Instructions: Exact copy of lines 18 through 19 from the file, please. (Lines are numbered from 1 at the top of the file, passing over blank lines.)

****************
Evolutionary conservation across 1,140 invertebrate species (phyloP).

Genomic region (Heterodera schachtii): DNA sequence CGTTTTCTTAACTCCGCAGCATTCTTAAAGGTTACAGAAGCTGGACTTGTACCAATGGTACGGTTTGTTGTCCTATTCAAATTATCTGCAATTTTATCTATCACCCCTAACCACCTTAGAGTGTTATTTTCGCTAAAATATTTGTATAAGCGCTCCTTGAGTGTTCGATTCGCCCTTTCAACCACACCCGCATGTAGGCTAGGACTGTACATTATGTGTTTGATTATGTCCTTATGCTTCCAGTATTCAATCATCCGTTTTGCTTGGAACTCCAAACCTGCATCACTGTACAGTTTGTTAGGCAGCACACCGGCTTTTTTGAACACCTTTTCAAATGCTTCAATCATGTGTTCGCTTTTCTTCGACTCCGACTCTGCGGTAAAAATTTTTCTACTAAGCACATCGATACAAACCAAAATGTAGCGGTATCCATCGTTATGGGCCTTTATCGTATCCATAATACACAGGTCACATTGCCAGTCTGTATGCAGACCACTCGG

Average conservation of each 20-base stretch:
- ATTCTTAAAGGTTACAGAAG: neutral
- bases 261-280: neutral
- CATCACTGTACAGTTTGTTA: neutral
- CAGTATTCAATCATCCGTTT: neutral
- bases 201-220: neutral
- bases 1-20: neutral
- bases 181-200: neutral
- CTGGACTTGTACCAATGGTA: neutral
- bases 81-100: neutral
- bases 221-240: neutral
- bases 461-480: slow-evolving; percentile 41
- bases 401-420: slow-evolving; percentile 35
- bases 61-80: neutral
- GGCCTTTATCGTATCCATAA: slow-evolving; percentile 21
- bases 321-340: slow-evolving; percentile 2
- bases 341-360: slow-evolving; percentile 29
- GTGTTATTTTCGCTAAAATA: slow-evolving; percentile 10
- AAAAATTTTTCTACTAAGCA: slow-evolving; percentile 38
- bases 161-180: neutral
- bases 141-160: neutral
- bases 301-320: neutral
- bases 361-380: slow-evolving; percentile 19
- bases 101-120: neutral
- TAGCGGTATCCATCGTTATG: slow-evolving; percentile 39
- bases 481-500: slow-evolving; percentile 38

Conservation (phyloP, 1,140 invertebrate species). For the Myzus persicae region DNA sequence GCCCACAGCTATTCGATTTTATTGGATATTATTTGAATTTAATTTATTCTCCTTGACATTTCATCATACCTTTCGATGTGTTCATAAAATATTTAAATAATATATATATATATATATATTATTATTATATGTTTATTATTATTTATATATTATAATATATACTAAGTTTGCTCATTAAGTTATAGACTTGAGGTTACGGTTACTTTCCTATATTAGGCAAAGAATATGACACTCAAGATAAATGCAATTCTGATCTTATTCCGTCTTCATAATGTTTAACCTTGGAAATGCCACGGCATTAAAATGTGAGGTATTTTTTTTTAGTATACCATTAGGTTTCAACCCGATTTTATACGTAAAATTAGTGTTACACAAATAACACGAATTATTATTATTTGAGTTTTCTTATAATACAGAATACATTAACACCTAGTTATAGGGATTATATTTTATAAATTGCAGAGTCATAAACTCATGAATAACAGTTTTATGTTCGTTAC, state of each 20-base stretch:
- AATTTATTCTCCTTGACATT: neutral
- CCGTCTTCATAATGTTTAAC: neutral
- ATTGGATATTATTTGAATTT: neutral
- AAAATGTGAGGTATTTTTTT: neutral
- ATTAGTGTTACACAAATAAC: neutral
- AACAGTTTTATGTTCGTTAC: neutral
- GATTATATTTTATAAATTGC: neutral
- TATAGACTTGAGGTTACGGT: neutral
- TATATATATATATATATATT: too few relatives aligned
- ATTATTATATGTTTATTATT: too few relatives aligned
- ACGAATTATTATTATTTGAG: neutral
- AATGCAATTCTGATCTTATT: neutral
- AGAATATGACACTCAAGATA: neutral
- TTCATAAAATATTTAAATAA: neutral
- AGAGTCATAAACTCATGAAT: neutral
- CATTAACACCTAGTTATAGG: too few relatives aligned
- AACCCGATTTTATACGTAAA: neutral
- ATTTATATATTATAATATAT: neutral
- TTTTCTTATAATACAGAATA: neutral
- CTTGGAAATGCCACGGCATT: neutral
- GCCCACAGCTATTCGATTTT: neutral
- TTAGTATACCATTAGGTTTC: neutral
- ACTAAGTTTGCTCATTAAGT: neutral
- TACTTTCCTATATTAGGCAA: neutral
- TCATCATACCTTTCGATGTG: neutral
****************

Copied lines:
- bases 321-340: slow-evolving; percentile 2
- bases 341-360: slow-evolving; percentile 29